If one is at first glance tempted to dismiss Alison Bechdel’s Are You My Mother? as a glorified comic strip, one would be wildly and woefully misguided: It is as complicated, brainy, inventive and satisfying as the finest prose memoirs.
Bechdel’s previous book, Fun Home, told the story of her father’s secret homosexuality, thwarted artistic expression and ultimate suicide, and of her own coming out in college. Her new one delves into her troubled relationship with her distant, unhappy mother, and into her own difficulties connecting with a series of long-term girlfriends. As she confides her tale, she also addresses her mother’s bluntly conflicted reaction to her art and folds their struggle into the writing of the memoir itself. “I would love to see your name on a book,” her mother says. “But not on a book of lesbian cartoons.”
Bechdel weaves emotional honesty with highbrow deliberation in a way that is never burdensome: the tragedy and the comedy are so consummately entwined, so gloriously balanced, the reader can’t help being fascinated. Are You My Mother? manages to incorporate complicated references – to psychoanalysis and the theories of the paediatrician and psychiatrist Donald Winnicott, to the work of Virginia Woolf and Adrienne Rich – into a story that is gripping, funny and radiantly clear.
In a sense, Bechdel’s innovative form lends itself to the subject: the graphic memoir can reproduce the layering of thought and mimic strands of simultaneous life – the bursts of insight and memory that coexist with a humdrum moment like reading in bed with your lover, or arguing in the kitchen with your mother – in ways that pure prose cannot. Things happen at the same time. Associations are made. The past is superimposed on the present. Thought bubbles and squares complicate and illuminate unobtrusively. There’s electricity to the form, to the interaction between pictures and words, between feeling and event, that gives Bechdel’s cerebral introspection an immediacy and drama it wouldn’t otherwise have.
Throughout, there are magnificent feats of connectivity, startlingly complex internal monologues that unfold with perfect simplicity. On a two-page spread, Bechdel parses a Dr Seuss drawing, overlaying letters from her father to her mother; a quote from Seuss’s Sleep Book, a remark about retreating to her “office”, a barricaded closet or corner, in her youth; a quote from Winnicott; and an evocative analysis of her childhood relation to family life. In other hands, this might collapse into something maddeningly clunky or overelaborate, but Bechdel’s structure sustains it.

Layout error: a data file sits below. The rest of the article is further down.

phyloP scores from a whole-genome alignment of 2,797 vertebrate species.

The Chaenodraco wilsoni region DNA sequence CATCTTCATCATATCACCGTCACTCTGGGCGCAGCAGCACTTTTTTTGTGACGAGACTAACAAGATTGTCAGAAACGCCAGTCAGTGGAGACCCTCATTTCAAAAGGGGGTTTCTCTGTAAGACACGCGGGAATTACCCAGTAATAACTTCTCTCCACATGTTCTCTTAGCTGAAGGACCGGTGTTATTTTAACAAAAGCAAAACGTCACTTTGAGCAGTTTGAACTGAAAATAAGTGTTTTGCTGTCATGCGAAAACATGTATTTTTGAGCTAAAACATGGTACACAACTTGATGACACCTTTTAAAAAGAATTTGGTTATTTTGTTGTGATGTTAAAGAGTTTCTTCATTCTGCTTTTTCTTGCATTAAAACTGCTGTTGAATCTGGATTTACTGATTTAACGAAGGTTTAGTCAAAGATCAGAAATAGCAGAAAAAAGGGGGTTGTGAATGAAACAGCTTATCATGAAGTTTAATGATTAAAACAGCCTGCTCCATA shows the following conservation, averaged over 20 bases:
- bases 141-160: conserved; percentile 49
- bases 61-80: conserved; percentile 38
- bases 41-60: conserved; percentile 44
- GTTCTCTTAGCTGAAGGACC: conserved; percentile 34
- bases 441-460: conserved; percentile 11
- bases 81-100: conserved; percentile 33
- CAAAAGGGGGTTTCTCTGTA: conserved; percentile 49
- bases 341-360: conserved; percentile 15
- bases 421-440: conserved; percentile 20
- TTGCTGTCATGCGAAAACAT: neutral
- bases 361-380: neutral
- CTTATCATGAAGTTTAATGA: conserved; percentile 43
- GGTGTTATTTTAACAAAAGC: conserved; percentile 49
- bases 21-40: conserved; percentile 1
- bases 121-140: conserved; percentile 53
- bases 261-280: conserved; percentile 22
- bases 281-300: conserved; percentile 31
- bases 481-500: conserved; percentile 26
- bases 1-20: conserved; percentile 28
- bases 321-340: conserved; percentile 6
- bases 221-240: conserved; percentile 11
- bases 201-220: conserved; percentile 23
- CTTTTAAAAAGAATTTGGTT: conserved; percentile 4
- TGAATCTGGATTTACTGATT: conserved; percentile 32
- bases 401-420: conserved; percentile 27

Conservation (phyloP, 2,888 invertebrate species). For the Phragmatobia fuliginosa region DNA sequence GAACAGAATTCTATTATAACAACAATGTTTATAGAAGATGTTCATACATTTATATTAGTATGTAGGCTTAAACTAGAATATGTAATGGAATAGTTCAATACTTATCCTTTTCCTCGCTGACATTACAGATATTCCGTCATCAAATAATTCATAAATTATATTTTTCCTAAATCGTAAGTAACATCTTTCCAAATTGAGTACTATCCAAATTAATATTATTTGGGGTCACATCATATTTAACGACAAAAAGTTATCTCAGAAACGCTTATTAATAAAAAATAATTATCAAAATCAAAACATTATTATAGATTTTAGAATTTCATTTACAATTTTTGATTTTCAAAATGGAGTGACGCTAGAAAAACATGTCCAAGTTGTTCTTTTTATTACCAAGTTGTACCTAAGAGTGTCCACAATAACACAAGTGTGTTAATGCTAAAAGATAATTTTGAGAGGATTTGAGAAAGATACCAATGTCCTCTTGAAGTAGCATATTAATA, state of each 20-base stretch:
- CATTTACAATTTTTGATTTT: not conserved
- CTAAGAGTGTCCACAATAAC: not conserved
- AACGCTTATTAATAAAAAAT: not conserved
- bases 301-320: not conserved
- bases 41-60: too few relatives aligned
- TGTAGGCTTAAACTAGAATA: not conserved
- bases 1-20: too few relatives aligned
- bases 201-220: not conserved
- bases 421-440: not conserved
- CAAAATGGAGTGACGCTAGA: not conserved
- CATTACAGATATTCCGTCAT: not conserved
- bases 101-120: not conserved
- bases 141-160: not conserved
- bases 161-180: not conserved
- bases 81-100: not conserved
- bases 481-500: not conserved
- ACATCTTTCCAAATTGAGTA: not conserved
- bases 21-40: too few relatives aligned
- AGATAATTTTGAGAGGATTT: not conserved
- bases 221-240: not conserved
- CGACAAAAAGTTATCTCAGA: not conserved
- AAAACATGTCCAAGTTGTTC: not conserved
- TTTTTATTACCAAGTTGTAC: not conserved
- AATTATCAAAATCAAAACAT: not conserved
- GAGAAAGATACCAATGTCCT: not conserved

Bechdel also captures the rhythms of family communication. She recounts a phone call with her mother: “Hey! I got papers in Philadelphia and Chicago to carry my comic strip,” Bechdel says. “For money.” Her mother answers: “Hmnh. I have to get the plumber to come back, that pipe is still leaking.” Bechdel: “Plus I met with that publisher. I signed a contract to do a book of cartoons.” Her mother: “You mean your lesbian cartoons? … But … what if someone sees your name?”
Are You My Mother? is among many other things a nuanced, sophisticated investigation of the impulse to write or create, the desire, shame, guilt, excitement and shadiness of the process. Bechdel, unremitting in her exploration of her motives, pins down and examines the moral ambiguity of the venture, the detachment and ruthlessness and terror inherent in exposing those close to you, along with the mysterious compulsion to do so. It is, as Bechdel’s mother says, a “metabook”. But unlike most metabooks it isn’t tiring or draining; it’s exhilarating.
On a purely human and unliterary level, one has to admire Bechdel’s largeness of spirit. She is sharply, intelligently, brutally critical of her mother’s failings – her remoteness, her chilliness, her uninterrogated favouring of Bechdel’s brothers – and supremely generous, compassionate and unbitter. She quotes Virginia Woolf saying that as soon as she wrote To the Lighthouse, “I ceased to be obsessed by my mother. I no longer hear her voice; I do not see her… I expressed some very long felt and deeply felt emotion. And in expressing it I explained it and then laid it to rest.” Surely something similar is at work here.
I haven’t encountered a book about being an artist, or about the punishing entanglements of mothers and daughters, as engaging, profound or original as this one in a long time. I walked around for days after reading it seeing little bits and snatches of my own life as Alison Bechdel drawings.
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